In the hospital where I work, PC's were introduced 7 years ago, to store medical data. Within the last one year, nurses and technicians were required to record all their measurements in portable PC's on wheeled carts. I wondered how many PC's were in my hospital....
There are 350 beds, an ICU, a CCU, an ER, and a business and accounting office. The software used for medical records is from Juniper Networks, and also Meditech software and Citrix. There are 4 stories, and the top three stories each contain 2 nursing stations. There are 4 corridors, radiating like spokes, from each nursing station. in each corridor, at any time, one can observe employees such as RN's and respiratory technicians logging data onto the portable PC's. There are about 8 PC's in any given corridor, or about 32 per nursing station, and about 16 within the nursing stations on each wing. On the top 3 hospital floors, there are about 96 computers per floor (2x48), roughly 300 total.
In the ER, there are computers for the doctors, the nurses, and the intake clerks. I estimate 10 computers for the intake clerks, 6 for the ER doctors, and about 12 at the nursing station, and about 20 in the corridors, or 48 total. Also 48 in the CCU. Also, In the ICU. The total computers for the nursing and physician area is about 550, summing these totals.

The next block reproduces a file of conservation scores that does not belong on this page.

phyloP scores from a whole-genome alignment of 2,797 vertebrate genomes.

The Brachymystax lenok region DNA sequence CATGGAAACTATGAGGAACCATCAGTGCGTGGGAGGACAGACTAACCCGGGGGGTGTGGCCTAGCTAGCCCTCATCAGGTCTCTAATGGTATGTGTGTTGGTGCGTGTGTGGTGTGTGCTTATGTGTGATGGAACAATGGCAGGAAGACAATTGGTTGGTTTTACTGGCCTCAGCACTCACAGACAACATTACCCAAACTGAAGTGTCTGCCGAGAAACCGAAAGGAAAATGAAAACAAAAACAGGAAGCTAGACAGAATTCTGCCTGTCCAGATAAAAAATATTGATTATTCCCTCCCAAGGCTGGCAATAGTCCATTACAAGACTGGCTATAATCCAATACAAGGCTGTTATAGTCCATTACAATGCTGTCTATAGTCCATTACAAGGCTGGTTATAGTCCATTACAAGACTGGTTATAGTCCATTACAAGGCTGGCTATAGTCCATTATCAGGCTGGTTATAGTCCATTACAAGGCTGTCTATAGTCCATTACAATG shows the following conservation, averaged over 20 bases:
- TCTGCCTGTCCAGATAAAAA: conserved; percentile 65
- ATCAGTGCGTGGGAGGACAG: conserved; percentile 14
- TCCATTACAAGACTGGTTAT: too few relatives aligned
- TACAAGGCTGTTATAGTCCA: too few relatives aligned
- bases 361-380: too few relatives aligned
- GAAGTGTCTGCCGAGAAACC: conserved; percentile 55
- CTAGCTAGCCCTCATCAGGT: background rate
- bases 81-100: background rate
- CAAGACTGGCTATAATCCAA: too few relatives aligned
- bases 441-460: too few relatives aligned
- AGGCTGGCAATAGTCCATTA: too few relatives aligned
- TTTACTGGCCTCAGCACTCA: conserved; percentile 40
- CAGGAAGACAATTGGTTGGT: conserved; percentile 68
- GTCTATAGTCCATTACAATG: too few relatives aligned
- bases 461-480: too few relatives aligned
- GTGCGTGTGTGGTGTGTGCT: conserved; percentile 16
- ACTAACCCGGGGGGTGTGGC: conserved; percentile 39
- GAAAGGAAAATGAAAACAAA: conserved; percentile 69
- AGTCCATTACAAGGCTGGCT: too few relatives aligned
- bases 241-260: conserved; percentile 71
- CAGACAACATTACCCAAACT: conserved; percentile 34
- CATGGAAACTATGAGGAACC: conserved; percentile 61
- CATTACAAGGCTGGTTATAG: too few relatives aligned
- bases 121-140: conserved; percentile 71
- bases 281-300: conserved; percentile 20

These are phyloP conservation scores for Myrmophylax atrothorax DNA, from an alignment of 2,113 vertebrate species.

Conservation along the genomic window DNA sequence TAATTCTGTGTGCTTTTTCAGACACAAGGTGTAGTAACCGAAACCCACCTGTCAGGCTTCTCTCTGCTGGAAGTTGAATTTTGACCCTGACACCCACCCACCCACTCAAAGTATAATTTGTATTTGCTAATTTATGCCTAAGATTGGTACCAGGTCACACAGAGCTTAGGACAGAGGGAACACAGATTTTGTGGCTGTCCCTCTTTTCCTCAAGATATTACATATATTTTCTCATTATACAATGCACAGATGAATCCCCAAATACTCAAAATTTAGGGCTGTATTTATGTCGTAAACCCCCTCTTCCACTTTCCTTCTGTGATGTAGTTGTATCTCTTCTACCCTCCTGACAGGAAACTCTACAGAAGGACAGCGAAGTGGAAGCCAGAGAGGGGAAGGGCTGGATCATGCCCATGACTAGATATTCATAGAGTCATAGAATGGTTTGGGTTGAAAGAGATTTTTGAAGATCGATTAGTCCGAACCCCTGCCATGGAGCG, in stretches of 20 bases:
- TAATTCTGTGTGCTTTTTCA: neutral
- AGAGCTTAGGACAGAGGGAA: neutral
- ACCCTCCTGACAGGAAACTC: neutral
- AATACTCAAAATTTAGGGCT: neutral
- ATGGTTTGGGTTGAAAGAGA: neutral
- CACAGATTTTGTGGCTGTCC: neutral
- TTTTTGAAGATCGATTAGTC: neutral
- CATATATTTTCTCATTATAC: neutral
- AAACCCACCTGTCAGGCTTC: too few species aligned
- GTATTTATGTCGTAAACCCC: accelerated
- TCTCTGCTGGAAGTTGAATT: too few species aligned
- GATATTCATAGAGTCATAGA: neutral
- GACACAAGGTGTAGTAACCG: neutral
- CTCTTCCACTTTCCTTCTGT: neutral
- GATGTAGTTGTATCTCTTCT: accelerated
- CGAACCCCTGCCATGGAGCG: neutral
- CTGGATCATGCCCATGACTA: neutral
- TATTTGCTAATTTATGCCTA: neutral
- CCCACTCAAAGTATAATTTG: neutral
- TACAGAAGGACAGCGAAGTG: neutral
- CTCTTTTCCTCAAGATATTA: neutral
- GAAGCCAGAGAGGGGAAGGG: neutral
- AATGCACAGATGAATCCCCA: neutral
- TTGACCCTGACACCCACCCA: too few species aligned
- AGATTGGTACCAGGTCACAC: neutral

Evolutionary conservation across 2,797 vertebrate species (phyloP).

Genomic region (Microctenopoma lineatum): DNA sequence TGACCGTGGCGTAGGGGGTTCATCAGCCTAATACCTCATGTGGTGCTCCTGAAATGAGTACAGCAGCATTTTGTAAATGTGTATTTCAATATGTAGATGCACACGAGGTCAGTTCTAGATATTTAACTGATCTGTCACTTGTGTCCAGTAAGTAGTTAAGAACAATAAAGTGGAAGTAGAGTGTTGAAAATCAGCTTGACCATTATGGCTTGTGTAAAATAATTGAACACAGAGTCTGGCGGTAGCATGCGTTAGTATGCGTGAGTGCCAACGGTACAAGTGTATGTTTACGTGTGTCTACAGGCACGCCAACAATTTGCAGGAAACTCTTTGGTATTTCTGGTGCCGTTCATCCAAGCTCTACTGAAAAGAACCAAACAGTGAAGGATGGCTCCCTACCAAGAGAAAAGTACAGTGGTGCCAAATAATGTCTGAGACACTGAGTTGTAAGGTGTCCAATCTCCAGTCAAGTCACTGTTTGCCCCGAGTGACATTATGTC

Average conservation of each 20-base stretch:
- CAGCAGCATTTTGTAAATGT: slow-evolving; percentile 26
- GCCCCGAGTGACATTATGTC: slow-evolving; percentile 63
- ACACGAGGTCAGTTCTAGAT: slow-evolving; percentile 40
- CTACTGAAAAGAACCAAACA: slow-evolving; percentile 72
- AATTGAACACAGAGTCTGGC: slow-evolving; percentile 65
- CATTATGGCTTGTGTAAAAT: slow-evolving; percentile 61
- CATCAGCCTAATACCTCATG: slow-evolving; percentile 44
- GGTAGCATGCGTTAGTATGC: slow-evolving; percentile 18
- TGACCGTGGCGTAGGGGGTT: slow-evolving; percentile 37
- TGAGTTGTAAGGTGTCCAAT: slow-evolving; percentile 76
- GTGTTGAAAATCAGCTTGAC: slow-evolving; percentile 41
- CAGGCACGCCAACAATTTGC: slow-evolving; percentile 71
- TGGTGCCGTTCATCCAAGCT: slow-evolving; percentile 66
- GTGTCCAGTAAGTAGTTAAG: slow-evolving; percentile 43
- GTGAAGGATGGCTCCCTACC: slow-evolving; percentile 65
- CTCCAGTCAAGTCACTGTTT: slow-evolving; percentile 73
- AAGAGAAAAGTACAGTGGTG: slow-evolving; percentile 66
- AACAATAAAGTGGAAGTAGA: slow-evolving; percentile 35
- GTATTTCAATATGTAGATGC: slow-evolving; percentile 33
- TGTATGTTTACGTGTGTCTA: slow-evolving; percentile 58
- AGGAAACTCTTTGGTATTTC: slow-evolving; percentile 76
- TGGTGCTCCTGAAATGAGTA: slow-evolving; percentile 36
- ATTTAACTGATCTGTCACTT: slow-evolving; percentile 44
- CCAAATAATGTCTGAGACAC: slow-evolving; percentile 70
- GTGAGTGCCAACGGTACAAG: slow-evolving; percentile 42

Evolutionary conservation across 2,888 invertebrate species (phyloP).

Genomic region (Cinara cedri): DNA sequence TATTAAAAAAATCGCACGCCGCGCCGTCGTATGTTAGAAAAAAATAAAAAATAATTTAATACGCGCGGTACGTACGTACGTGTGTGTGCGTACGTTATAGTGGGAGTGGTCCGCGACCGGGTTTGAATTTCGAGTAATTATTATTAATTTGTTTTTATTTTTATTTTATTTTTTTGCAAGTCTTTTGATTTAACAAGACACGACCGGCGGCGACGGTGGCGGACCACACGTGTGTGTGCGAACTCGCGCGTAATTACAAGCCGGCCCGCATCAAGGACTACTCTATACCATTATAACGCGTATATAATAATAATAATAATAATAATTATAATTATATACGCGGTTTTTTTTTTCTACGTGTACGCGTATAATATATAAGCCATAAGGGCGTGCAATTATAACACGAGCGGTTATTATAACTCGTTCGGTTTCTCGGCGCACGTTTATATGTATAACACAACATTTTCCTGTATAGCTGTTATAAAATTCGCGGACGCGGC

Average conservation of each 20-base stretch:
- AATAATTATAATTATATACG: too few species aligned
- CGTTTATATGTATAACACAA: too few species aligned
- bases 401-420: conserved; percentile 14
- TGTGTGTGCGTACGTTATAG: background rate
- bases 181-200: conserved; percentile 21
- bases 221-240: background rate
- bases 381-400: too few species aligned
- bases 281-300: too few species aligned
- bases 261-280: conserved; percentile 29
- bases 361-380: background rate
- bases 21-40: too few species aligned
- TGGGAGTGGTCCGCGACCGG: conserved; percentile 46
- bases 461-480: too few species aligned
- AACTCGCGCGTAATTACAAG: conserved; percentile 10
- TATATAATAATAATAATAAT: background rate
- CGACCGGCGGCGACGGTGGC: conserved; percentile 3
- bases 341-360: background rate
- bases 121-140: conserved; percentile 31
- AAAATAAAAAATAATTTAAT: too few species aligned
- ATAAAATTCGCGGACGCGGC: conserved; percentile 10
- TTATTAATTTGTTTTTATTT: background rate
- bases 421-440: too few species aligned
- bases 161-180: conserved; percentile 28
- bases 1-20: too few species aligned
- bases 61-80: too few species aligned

In the x-ray department, and in the laboratory, there are at least 50 computers each place. In the billing department, and in the accounting office, there are an unknown quantity of computers (top secret area)!
I would estimate there are 1000 PC's in my 350-bed hospital, and they all use Windows XP, because that's the program that's compatible with the Juniper Networks and Meditech software we use. In each physician's office, there is at least one XP computer which can talk to the hospital. There are 300 physicians on staff.
"...portable PC's on wheeled carts. I wondered how many PC's were in my hospital...."
LOL I can remember when a calculator, the equivalent of today's hand-held calculators, was mounted on a wheeled cart.
However many PC's are in your hospital, they are all candidates for replacement by iPads or Chromebooks.
We do not use tablets, because we need big screens to see all the data, and the programs require fast, fully functional processors.
Also, my hospital is expanding from a 4-story facility to a 6-story facility, by building an entirely new hospital next door. It will use both buildings (10 stories altogether). I assume the number of computers, will expand proportionally.
Eventually, the 1000 computers in the hospital, and the 300 in the physicians offices, will need to be upgraded to Windows 7. (Windows XP support from Microsoft stops soon). Eventually, tne number of Windows upgrades will double or triple, as employees mo've to the larger facility, with the more numerous PC's. It is easy to imagine that computers may be placed right in the patient rooms, instead of remaining on wheeled carts in the hallways.
It's difficult for me to see the PC market as stagnant, at least in health care.